return (data);
}

void writeOneByte(const uint16_t addr, const uint8_t data, const uint8_t pinCS)
{
  // if address is greater than 8 bit, then insert the 9th address bit into the opcode byte, at 3rd position
  uint8_t bitNine {0x00};
  if (addr & 0x100) { bitNine = 0x04; }

  SPI.beginTransaction(FRAMsettingSPI);
  enableWriting(pinCS);
  digitalWrite(pinCS, LOW);
  // Opcode inkl. MSB Address Byte, 9. Bit
  SPI.transfer( bitNine | opcode.WRITE );
  // LSB Address Byte
  SPI.transfer( static_cast<uint8_t>(addr & 0xFF) );
  SPI.transfer(data);
  digitalWrite(pinCS, HIGH);
  disableWriting(pinCS);
  SPI.endTransaction();
}

void enableWriting(const uint8_t pinCS)
{
  SPI.beginTransaction(FRAMsettingSPI);
  digitalWrite(pinCS, LOW);
  SPI.transfer(opcode.WREN);
  digitalWrite(pinCS, HIGH);
  SPI.endTransaction();
}

void disableWriting(const uint8_t pinCS)
{
  SPI.beginTransaction(FRAMsettingSPI);
  digitalWrite(pinCS, LOW);
  SPI.transfer(opcode.WRDI);
  digitalWrite(pinCS, HIGH);
  SPI.endTransaction();
}

uint8_t readStatus(const uint8_t pinCS)
{
  SPI.beginTransaction(FRAMsettingSPI);
  digitalWrite(pinCS, LOW);
  SPI.transfer(opcode.RDSR);
  uint8_t data = SPI.transfer(0x00);
  digitalWrite(pinCS, HIGH);
  SPI.endTransaction();
  return (data);
}

With the previous program, I had pin D20 toggle 3x. After that I changed pin D20 to only 2x switching directly in setup().

In the Logic Analyzer I see on the left side yellow bars (not visible because of wide angle zoom) that pin D20 switches 3x. That means somehow the old program must come 3x consecutively to the setup. But this is not visible in the IDE terminal.

After that there is a long pause, the new program is flashed and called 4x. The 4 yellow bars on the right show only 2x switching of pin D20.

Only after the last 2x toggle you see something in the IDE terminal.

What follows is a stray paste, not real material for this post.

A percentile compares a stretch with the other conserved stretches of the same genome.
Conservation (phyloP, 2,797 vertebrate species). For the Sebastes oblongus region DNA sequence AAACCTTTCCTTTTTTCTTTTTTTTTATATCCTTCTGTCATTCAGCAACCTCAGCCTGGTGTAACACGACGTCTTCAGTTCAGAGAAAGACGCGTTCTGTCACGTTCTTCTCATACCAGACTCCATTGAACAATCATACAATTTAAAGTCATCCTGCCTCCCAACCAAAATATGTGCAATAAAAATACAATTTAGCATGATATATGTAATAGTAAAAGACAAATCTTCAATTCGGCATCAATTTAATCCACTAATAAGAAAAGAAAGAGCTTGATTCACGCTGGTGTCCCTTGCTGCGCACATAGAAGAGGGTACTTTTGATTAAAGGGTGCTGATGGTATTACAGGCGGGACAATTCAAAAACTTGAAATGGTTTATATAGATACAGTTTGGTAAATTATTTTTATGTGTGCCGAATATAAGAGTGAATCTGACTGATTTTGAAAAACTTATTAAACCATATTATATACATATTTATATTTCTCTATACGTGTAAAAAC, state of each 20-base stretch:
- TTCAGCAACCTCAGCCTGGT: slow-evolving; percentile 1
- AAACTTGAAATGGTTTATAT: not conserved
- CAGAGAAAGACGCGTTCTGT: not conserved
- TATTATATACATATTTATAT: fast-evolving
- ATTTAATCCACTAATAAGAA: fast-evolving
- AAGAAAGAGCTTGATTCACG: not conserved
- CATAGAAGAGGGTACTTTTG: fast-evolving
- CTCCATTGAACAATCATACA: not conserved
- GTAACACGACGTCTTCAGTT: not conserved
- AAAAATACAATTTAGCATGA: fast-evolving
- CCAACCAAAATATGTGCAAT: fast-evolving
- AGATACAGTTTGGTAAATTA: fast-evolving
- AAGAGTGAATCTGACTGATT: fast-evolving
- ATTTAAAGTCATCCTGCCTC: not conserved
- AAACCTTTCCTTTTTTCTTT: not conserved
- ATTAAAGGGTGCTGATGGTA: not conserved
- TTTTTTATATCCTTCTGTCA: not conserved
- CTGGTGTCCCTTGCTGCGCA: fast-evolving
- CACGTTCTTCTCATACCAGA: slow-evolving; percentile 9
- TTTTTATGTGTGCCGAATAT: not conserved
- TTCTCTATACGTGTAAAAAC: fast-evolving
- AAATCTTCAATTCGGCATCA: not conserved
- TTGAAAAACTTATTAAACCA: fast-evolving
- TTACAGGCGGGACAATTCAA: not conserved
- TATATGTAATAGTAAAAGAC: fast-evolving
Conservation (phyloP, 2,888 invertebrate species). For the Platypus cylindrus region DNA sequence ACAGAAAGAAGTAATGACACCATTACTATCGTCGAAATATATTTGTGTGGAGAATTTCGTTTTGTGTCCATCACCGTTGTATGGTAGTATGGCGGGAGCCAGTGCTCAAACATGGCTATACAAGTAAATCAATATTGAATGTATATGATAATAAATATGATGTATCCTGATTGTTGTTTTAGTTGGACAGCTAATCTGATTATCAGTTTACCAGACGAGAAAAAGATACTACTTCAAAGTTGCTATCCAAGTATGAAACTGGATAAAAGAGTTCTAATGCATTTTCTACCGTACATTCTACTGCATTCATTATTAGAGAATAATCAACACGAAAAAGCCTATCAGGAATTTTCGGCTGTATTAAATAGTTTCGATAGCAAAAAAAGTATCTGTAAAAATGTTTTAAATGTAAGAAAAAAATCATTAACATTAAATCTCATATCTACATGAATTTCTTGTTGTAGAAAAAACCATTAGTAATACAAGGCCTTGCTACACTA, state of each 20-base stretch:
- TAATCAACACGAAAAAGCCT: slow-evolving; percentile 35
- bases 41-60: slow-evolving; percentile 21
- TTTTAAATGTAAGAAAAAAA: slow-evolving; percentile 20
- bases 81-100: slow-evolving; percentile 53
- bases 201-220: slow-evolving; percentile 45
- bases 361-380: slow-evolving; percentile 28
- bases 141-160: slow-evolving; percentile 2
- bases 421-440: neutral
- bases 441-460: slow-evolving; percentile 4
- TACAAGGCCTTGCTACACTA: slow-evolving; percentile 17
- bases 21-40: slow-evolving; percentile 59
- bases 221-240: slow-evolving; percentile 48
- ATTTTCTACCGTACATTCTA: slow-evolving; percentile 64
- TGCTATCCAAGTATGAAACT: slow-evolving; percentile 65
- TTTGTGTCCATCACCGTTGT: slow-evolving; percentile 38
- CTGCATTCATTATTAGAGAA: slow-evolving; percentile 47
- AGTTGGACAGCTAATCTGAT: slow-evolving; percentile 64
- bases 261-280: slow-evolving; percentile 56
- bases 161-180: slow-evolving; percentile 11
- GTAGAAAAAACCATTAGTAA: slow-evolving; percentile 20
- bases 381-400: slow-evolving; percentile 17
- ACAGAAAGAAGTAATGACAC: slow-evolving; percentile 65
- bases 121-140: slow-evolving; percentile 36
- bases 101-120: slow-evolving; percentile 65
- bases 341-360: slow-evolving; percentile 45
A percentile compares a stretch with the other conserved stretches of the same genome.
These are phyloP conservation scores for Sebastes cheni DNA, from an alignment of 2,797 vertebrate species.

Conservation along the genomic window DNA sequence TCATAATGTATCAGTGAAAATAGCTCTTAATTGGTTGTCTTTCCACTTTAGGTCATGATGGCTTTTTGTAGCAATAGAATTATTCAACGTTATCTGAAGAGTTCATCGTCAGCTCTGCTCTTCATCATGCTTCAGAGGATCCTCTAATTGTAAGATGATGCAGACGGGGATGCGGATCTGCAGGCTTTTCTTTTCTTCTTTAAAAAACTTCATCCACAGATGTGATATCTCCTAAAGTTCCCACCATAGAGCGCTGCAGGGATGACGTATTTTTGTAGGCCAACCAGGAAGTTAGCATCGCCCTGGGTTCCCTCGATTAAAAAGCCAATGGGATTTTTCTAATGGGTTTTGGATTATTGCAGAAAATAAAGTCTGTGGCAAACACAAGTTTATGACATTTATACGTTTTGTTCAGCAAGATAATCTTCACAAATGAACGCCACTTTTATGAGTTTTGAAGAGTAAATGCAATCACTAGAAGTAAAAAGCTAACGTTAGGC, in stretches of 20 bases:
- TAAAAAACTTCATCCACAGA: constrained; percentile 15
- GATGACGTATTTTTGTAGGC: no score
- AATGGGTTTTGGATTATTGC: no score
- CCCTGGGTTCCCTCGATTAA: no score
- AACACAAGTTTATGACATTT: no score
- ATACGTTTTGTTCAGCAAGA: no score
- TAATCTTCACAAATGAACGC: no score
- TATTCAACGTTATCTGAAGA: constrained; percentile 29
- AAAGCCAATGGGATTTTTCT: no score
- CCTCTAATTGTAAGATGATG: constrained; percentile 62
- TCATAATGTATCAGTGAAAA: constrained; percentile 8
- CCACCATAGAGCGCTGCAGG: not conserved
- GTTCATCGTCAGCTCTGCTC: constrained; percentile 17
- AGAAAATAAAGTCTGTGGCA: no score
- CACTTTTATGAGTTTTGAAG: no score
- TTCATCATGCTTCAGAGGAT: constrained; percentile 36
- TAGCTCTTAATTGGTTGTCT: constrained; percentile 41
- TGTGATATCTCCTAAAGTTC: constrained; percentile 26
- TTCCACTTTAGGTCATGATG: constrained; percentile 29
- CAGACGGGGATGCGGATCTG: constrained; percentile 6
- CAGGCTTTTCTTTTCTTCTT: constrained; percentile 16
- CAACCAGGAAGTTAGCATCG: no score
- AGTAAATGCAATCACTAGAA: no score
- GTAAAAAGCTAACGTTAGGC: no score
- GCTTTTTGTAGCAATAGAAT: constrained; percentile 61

Your global objects execute their constructors before setup. One of them likely touched the SPI pins too.

Hi,

But how can the "debug pin" D20 be switched before setup? That cannot be at all.This is not logical for me. What has a constructor to do with the program execution? Decisive is the call and not the building. Not that you misunderstand me. I'm not interested in the logic levels of the SPI pins wobbling. That's not my point either. The point is that setup is called incomplete several times before the final reset. Because data are already transferred before what one does not see in the terminal.

To me it looks like the ATmega4809 is reset several times before it is allowed to real start. D20 switches already but it doesn't get to the serial yet.

If I add a 5s delay directly at the beginning of setup(), everything works as expected. After the long pause for the flash/verify there is only one D20 toggle sequence and in the IDE terminal I see the old and then the new values.

So it really looks like the controller is reset multiple times and only the first lines of code in setup that are processed fast enough can be processed until the next reset. Serial.begin() seems to take too long for this.

If you know that, you can help yourself if this is important. I was just surprised by it.

Practically this looks then in such a way if one flashed its program with a 1s delay starting from the 2.times that setup cannot be processed yet. At the beginning of the flash there is no D20 toggle on the left and only one toggle sequence on the right.

void setup()
{
  delay(1000);
  pinMode(20, OUTPUT);
  // debug toggle - flash writing
  digitalWrite(20, HIGH); digitalWrite(20, LOW);
  digitalWrite(20, HIGH); digitalWrite(20, LOW);
     
  Serial.begin(250000);
  Serial.println("\n\nµC Reset ### ### ###");
  Serial.println(servoDataLength);
  SPI.begin();
  pinMode(fram.CS, OUTPUT);
  digitalWrite(fram.CS, HIGH);
  // new data to store
  servoData.limitMin = 32;
  servoData.limitMax = 42;
  servoData.lastPos = 52;
  
  readoutFRAM(fram.CS);
  writeBuffer(0, servoData, fram.CS);
  readoutFRAM(fram.CS);
}